There are only a few eras in English history which are better known and more interesting than the Civil War between the followers of King Charles I and Cromwell. After all, the English king mounted the scaffold considerably earlier than his French counterpart; although his execution was not followed by a Republic, but the Commonwealth – a confederation of nations which, in theory, should be held together by the common good, as the name suggests. It ended up being characterized by violence and suppression more than anything else – but that’s another story.
Either way, the English Civil War is not only incredibly interesting in terms of history, but also numismatics, and not merely because large amounts of coins had to be minted to cover the costs incurred by the military. During the English Civil War, various types of money were in circulation alongside each other: coins of the Royalists and the Republicans, coins from the London Tower Mint, but also from mints such as Oxford, Exeter, Bristol, Hereford or Chester, just to name a few of them. If you then also recall that at almost no other time in history people put more multifaceted propaganda on English coins and that during sieges, emergency money was created, which was used alongside “regular” coins, you should easily get a sense of how diverse this period of English numismatics really is. It comes as no surprise that Edward Besly’s book on the coins and medals of the English Civil War, which was first published by Spink in 1990, has been released as a new edition in 2019.
First things first: this is not a catalog that you would use to identify coins. You’d be better off using the comprehensive catalogs of English coinage for that. Besly’s book is a work on the (monetary) history of the time period between 1642 and 1660 that seeks to explain the context of coinage to collectors and addresses unanswered questions. Who better to summarize the book’s content than the author himself? Allow us to cite the blurb: “Following the description of the currency in circulation in 1642 and a survey of the organisation of royalist minting during the war, the royalist mint-franchises are considered in turn. Foreign coinage, siege issues and the emergency coinages of Ireland are all described: and the story of the Tower Mint under Parliament is followed through the Interregnum of 1649-60 to the Restauration of Charles II. Minting methods at a time of transition from manual to mechanised production form an important subsidiary theme.”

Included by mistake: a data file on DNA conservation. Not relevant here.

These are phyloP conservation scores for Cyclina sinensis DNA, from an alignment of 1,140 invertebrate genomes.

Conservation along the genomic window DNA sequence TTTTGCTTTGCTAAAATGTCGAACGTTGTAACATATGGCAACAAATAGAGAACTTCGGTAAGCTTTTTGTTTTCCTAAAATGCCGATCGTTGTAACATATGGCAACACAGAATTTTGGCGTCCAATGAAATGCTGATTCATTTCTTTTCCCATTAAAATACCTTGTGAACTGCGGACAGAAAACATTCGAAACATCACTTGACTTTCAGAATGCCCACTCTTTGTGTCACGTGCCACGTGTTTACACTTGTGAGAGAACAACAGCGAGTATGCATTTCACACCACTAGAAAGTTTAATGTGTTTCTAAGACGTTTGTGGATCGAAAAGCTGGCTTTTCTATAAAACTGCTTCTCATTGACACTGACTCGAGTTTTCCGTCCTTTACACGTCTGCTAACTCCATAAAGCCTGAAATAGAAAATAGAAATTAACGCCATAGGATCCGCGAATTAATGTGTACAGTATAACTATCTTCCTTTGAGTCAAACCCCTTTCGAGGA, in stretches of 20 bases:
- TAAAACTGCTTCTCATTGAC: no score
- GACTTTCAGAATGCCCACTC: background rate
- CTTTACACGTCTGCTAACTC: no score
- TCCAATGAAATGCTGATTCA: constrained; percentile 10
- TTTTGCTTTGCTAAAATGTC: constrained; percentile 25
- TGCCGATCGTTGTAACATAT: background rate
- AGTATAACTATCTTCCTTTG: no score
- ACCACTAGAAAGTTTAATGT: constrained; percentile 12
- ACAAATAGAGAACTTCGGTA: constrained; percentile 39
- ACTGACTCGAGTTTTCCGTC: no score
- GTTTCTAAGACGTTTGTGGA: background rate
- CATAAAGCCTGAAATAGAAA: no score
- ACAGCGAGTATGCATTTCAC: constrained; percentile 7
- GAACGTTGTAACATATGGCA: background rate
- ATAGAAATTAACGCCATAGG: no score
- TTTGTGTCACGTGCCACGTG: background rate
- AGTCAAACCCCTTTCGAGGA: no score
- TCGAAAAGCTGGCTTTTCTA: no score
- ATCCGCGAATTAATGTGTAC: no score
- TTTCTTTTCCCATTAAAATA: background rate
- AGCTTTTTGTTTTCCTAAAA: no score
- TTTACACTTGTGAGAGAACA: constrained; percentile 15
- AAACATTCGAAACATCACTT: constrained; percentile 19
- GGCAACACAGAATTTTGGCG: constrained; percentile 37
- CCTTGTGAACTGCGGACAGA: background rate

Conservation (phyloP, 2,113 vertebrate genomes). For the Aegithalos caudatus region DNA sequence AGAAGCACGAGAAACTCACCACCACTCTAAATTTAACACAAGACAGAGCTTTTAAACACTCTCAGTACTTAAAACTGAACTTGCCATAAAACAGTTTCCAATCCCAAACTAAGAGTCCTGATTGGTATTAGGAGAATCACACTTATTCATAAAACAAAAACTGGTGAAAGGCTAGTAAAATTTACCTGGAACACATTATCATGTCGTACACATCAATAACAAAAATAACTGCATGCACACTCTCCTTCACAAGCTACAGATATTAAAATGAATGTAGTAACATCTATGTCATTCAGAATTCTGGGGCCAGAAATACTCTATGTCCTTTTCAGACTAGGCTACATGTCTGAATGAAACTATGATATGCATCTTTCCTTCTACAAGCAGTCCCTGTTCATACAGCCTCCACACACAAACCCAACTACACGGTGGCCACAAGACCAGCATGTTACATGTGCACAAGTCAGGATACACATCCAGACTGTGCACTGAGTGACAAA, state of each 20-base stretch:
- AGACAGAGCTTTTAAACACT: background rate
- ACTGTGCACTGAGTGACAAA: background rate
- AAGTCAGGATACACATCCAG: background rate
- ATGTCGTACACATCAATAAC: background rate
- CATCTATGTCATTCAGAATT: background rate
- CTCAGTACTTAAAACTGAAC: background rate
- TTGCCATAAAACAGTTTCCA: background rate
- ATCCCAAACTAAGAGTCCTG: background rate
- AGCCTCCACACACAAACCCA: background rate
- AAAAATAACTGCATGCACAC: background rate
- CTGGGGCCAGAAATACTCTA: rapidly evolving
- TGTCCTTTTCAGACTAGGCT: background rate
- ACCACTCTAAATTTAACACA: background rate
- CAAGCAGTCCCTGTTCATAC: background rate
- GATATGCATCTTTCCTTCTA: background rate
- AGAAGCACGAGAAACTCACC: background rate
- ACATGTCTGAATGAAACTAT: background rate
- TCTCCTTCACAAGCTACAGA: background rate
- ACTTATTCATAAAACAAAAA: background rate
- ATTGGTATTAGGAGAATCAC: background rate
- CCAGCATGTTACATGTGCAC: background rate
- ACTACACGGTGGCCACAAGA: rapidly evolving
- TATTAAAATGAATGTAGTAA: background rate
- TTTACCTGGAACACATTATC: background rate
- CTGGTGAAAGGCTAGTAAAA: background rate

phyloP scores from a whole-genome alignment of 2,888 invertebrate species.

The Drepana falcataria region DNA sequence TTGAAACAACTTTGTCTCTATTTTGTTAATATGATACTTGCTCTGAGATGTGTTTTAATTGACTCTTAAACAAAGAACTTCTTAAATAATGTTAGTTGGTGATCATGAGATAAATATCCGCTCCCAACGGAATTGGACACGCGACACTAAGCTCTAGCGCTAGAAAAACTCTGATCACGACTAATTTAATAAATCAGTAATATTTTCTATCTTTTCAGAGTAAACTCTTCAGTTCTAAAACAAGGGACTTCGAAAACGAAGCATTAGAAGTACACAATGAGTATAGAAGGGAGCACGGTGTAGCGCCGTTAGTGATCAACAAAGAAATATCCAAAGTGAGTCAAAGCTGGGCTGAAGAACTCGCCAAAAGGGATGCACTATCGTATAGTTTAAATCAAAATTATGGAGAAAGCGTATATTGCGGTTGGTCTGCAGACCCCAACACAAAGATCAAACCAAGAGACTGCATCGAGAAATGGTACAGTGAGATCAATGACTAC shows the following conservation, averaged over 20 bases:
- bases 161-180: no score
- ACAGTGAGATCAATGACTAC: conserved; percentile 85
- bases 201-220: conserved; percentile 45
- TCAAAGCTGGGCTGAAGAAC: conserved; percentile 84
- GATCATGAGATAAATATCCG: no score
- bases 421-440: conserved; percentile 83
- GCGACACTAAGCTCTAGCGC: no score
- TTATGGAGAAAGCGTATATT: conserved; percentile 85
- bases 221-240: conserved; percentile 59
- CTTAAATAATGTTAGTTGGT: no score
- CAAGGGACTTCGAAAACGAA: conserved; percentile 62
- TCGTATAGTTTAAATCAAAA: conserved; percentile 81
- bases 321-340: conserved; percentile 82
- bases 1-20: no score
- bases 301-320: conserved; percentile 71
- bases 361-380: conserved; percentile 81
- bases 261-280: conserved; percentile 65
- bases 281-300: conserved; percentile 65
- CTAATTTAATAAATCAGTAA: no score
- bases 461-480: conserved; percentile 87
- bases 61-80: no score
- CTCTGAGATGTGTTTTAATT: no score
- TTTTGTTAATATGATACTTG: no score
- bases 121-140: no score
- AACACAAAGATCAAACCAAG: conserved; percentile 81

In other words, those who have read Edward Besly’s book will have learned about the most important facts and problems related to the coins and medals of the English Civil War. The author is considered a renowned expert of this era. Whenever he isn’t working on books, he works as a curator of the archaeology and numismatics department of the National Museum Wales in Cardiff. Besly has been honored with numerous awards both of the British Numismatic Society as well as the Royal Numismatic Society. Anyone who has read his incredibly well researched and thrillingly written text will not find that hard to believe.
To put it in a nutshell: “Coins and Medals of the English Civil War” is a profoundly numismatic book which nevertheless remains readable for non-numismatists as well. What a brilliant addition to any numismatic library!
You can order your copy on the Spink website.